On 12th April 1817 (exactly 185 years ago yesterday) he renewed a licence for the First and Last. John Jamison (a magistrate) said that Charles Hadley kept a very respectable and orderly house in this district. When he renewed his licence, Hadley stated that he conducted his business with the most punctual regularity and decorum which have annually been manifested by the entire approbation of the worthy magistrates of the district. (It seems as if he had the Inn possibly from 1815 or even earlier).

An interesting hotel in Penrith was the Coach and Horses, sometimes called Wheatley’s Hotel because Mr. Wheatley ran it – with the help of his wife. It was on the Kingswood side of Parker Street. The story goes that Mrs. Wheatley loved bushrangers – she hid them, fed them and gave them gentleman’s clothes so they could take their gold and spoils to Sydney. Mr. Wheatley objected but was too afraid to tell the police.

The marriage was shaky anyway and Mr. & Mrs. Wheatley parted. She was given a house in Penrith and a weekly allowance. He had the hotel pulled down and sold the land. I don’t know when he sold as you will hear later. Mr. Wheatley was going to Sydney one day and was thrown from his horse near Blacktown and killed.

A popular name was the Railway Hotel of Inn. There was a Railway Inn and a Railway Hotel at Emu Plains, a Railway Inn in Penrith and a Railway Hotel at St Marys. The old Western Highway has changed course over the years and it seems the Railway Inn at Emu Plains was near where the railway line crossed the highway – now Cnr Bedford and Walker Streets.

There were two Inns near the road/railway crossing at Emu Plains on Lapstone Hill – the Railway and the Emu. The Railway Inn was run by George Paul 1865 and when he died in 1879 his wife took over until 1882 when she decided to close it.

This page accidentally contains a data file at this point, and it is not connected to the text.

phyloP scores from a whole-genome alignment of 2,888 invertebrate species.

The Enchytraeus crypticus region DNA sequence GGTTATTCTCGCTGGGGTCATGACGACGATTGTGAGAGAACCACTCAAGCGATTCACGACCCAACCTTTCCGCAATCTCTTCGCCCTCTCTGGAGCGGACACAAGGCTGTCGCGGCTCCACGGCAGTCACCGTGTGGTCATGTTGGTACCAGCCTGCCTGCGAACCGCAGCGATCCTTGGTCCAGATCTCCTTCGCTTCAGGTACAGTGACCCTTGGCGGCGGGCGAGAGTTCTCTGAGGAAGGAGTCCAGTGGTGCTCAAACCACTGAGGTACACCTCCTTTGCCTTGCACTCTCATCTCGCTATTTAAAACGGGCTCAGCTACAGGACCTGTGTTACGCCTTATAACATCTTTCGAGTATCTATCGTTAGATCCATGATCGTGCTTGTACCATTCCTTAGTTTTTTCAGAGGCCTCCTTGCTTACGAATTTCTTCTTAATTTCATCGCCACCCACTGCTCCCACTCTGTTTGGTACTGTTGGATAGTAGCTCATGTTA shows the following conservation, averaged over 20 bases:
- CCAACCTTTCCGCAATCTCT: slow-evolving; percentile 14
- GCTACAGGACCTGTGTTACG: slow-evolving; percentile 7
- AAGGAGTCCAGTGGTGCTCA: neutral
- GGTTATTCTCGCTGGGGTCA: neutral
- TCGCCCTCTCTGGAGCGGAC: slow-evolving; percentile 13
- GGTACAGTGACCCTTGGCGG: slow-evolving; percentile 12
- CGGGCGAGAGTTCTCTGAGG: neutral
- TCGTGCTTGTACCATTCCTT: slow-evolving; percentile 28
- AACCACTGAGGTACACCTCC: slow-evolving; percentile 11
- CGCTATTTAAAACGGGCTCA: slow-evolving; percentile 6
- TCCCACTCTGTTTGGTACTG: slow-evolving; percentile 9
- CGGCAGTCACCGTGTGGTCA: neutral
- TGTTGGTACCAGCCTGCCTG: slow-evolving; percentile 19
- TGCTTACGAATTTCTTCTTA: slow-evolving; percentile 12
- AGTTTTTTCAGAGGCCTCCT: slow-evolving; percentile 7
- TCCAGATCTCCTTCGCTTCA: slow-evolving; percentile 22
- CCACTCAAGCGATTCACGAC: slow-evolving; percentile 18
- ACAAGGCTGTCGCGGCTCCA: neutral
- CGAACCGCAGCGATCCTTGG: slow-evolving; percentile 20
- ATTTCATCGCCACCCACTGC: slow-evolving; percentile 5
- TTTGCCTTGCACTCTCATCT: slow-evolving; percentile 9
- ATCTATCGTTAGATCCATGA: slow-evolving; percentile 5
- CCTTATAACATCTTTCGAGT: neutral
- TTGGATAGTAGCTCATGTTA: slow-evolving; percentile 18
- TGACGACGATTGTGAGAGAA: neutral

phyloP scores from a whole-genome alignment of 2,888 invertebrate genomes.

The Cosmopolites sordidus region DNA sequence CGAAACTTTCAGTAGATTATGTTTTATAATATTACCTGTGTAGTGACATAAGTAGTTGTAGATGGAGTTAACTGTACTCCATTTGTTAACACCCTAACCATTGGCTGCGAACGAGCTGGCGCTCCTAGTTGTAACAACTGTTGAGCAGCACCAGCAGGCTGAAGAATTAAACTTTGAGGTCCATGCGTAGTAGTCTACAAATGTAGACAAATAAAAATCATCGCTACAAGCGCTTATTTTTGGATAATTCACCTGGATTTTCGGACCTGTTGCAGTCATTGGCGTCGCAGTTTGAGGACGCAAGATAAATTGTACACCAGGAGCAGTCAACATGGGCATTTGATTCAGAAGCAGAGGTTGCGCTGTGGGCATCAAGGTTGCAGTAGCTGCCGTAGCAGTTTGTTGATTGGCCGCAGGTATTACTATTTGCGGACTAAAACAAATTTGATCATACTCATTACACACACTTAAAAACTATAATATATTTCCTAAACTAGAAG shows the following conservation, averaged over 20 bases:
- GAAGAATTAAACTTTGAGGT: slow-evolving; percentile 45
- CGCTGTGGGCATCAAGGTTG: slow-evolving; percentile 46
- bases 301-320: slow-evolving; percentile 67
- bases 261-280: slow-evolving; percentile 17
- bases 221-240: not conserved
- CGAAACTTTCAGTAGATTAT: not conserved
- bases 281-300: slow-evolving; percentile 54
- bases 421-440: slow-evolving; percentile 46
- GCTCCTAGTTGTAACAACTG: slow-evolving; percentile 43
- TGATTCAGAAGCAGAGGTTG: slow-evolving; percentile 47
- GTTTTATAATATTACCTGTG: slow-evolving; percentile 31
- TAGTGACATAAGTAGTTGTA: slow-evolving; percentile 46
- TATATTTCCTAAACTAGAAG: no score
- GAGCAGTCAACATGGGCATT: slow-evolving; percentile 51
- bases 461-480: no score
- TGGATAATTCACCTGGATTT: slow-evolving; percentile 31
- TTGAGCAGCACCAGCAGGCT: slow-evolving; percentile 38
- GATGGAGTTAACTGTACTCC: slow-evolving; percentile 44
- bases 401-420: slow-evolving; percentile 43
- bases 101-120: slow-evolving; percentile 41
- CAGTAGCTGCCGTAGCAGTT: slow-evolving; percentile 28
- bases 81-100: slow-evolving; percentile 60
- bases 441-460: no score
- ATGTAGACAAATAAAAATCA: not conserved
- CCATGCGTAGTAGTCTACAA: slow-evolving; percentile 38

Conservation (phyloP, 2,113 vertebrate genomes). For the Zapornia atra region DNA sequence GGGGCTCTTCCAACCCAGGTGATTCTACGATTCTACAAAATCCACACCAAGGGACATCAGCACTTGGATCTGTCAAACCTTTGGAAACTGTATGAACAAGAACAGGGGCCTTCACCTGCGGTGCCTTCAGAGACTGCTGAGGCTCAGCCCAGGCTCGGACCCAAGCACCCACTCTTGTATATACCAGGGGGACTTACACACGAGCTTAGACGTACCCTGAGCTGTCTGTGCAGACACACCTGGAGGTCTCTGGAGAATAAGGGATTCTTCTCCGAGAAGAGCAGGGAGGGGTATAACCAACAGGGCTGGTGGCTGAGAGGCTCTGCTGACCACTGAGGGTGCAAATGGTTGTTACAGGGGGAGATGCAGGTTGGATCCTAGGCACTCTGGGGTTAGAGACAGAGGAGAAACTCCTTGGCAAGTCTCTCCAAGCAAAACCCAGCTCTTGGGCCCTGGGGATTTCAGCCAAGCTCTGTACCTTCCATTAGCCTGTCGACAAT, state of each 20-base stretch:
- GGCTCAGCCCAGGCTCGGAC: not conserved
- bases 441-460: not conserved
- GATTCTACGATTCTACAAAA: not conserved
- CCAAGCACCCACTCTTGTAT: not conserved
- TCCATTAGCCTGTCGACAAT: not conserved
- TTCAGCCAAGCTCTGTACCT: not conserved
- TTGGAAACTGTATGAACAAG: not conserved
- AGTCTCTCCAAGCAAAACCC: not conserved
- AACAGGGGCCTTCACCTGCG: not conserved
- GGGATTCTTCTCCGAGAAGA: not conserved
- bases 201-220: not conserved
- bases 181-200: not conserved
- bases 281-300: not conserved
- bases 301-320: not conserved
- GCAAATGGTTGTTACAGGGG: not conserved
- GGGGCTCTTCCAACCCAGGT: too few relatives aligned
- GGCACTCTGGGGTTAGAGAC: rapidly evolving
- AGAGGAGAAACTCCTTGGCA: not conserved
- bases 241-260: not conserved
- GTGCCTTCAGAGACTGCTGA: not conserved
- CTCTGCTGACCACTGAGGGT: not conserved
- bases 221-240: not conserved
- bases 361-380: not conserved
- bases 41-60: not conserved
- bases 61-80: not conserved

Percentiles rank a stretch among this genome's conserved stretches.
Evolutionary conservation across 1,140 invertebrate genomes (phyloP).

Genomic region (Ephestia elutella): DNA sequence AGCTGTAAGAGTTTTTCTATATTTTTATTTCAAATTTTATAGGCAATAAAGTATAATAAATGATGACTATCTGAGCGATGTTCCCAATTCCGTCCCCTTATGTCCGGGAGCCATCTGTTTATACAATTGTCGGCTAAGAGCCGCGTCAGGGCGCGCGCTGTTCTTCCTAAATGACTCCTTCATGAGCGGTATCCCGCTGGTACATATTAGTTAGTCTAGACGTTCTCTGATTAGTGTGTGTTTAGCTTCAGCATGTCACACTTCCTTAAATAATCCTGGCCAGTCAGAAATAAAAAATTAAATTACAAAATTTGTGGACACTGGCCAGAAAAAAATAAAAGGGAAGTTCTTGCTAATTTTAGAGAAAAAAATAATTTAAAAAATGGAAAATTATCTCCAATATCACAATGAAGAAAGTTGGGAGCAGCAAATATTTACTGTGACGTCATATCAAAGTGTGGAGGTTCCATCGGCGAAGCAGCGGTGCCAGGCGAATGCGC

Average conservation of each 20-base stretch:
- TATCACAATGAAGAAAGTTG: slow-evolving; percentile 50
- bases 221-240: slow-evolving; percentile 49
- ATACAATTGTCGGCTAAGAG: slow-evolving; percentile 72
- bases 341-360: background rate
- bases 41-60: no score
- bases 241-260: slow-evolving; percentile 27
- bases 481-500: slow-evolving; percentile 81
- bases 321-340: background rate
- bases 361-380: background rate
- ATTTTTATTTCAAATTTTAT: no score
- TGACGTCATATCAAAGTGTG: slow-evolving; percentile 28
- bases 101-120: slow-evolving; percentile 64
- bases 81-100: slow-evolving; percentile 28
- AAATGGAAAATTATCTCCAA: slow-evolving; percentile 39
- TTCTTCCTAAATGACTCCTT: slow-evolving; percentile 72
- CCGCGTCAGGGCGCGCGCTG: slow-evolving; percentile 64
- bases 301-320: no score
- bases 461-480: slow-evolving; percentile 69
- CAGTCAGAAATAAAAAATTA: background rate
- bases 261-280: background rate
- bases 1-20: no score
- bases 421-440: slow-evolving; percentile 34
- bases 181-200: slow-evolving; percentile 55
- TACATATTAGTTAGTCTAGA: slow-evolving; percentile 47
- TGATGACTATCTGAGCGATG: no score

Meanwhile Mr. Cooper of the Railway Hotel (south of the Railway Station Emu Plains) heard that his license was not going to be renewed owing to the unfitness of his hostelry. He asked Mrs. Paul if he could reopen the old Inn at the foot of the mountains and start there while his was being renovated. Mr. Lumsdaine and Mr. Sykes built the new Inn (this possibly was the Orient Hotel then Nepean now O’Donoghues. After 2 years Cooper went back to the Orient but the Railway Inn carried on for a time. But in the mid 1890’s closed and was demolished.

It was to Mrs. Paul’s hotel that the horseman raced when he saw the ghost on Lapstone Hill. He raced into the bar of the Railway Inn much to the amusement of the patrons. Poor William Johnson of Penrith had been to Springwood selling vegetables, and returning home had got benighted; (which I think just means afraid of the dark) when within 100 yards of the Lapstone Bridge, which would have been Lennox Bridge he says he saw a man leaning against a rock with a swag on his back; he stopped the horse thinking the man wanted to speak to him, but in an instance the swagman had disappeared…..the large black and white dog also disappeared…

The Nepean Times of the date stated: I have made enquiries and have heard exactly the same thing has been seen several times at that spot. Johnson says he will never cross the mountains again after dark – we don’t blame him if it is likely to make him so excited again.

The Railway Inn in High Street is a bit of a problem. The report in the paper states that Matthews ran this hotel until Wheatleys closed when he went up to live with Priddles in Wheatleys old hotel. Wheatleys closed about 1860 so that would make this an older Inn. It is supposed to have been somewhere near the present Australian Arms. Perhaps the building known as Railway House was once an Inn – who knows?